On 02/06/2014 08:58 PM, Mike Frysinger wrote:
> there aren't any resources currently allocated to the effort that i'm
> aware of. that isn't to say we think it's a dumb idea or never plan
> on looking at it, just that it's low priority as it's not
> known/guaranteed to be better than what we have currently. what we
> have currently is (1) a known value and (2) fast [enough] and (3)
> working in production (trial by fire).
> basically it needs someone to:
> - prototype the entire system (convert all existing upstart scripts
> to systemd units)
Should not be a problem.
If you point me to the repo containing those initscript I probably can
have them migrated within a day no more then a weekend.
> - gather boot timing statistics (we have support for this already
> integrated in our firmware/kernel/upstart init scripts)
Systemd already comes with an boot analyzer  and I will need to know
what hardware you are using for you testing for real comparison.
On my Thinkpad T420
LENOVO 4180WPD/4180WPD, BIOS 83ET76WW (1.46 ) 07/05/2013
Intel(R) Core(TM) i5-2540M CPU
Samsung SSD 840 Series 250GB disk
Startup finished in 1.604s (kernel) + 310ms (initrd) + 1.690s
(userspace) = 3.606s
That's firmware time + 3.6 seconds booting into full blown F20 Gnome
without losing desktop functionality bluetooth,networking etc but with
all the "generic" Fedora has enable by default out of the box turned off.
> - show that the end result is indeed "better" as defined largely by
> speed (other metrics are important too like ease of debugging and ease
> of use/implementation and size, but if a systemd implementation is
> slower than what we have, then we really don't care)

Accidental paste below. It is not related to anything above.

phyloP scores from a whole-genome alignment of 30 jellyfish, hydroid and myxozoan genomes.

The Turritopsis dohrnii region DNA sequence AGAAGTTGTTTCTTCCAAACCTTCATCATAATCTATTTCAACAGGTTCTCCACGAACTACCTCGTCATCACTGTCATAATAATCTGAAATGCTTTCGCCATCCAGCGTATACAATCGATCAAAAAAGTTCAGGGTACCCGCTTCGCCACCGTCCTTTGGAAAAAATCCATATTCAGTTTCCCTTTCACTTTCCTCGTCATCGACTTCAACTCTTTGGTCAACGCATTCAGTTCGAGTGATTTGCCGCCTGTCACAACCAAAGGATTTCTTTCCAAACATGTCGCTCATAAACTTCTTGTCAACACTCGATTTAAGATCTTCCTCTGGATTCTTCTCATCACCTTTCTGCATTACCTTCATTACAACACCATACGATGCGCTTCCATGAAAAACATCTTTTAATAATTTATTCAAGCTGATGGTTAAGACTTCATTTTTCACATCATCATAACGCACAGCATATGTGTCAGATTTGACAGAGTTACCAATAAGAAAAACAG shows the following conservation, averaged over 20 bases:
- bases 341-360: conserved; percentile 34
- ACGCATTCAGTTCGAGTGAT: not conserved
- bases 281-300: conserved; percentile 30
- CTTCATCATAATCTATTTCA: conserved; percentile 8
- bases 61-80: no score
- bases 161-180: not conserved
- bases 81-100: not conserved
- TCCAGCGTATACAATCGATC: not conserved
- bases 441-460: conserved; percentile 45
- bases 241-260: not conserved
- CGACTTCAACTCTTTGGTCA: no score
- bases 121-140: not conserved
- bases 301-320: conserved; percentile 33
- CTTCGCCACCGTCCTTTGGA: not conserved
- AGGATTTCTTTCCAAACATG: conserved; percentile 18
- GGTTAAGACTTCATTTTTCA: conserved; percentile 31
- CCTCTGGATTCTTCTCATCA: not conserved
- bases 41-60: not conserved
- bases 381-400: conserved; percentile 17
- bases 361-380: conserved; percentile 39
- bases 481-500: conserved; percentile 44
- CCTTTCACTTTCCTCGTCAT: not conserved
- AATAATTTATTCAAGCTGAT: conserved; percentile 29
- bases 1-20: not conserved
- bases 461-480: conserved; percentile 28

Debugging and ease of use over sys V script is a given but I will need
to know the target size as well as the boot time you are achieving.
I can also provide you with "sales pitch" outside the distro's if you
want one but in reality seeing is believing right ;)
* Aggressive parallelization systemd boot.
* Monitoring of every process it starts.
* Flexible application restart mechanisms.
* Centralized place to look for logs.
* Support for watchdog chaining.
* Very flexible dependency mechanism.
* Provides the tools to debug and diagnose the init process:
systemd-analyze, systemd-cgls, systemd-cgtop, bootchart, pybootchargui, etc.
* On demand launch of services can improve boot time and conserve resources.
* Extremly flexible timer-based activation.
So fourth and so on and few sample where embedded already using systemd
Ångström you know the distribution tailored for embedded devices and is
shipped with the BeagleBone Black, BeagleBoard-xM and BeagleBone it runs
Yocto Project which is an open source collaboration project that
provides templates, tools and methods to help you create custom
Linux-based systems for embedded products regardless of the hardware
architecture yup it runs systemd.
Sailfish which is a Linux-based mobile operating system developed and
run on smartphones by Jolla hello systemd
*Any* GENIVI specification-compliant Linux®- based open source
infotainment (IVI) product on the market runs systemd and let's see what
GENIVI says about systemd...
"'Systemd' is an emerging technology for improving startup efficiency
and control. In-vehicle infotainment users (drivers and passengers)
expect the system to be functioning within seconds after turning the
key, unlike well-known mobile devices such as smartphones that may take
minutes to start up from full power-off. Unlike phones and PCs, cars
cannot leave the infotainment system in a suspended state because the
vehicle battery will run down potentially preventing the car from
starting." By enforcing systemd, drivers can be assured that their
GENIVI-based infotainment head unit, though packed with features more
like an Android- or iOS-based smartphone, will be no more burden on the
battery than an AM/FM radio with built-in digital clock. And it'll turn
on just as quickly, too."
Tizen an open source, standards-based software platform supported by
leading mobile operators, device manufacturers, and silicon suppliers
for multiple device categories such as smartphones, tablets, netbooks,
in-vehicle infotainment devices, and smart TVs.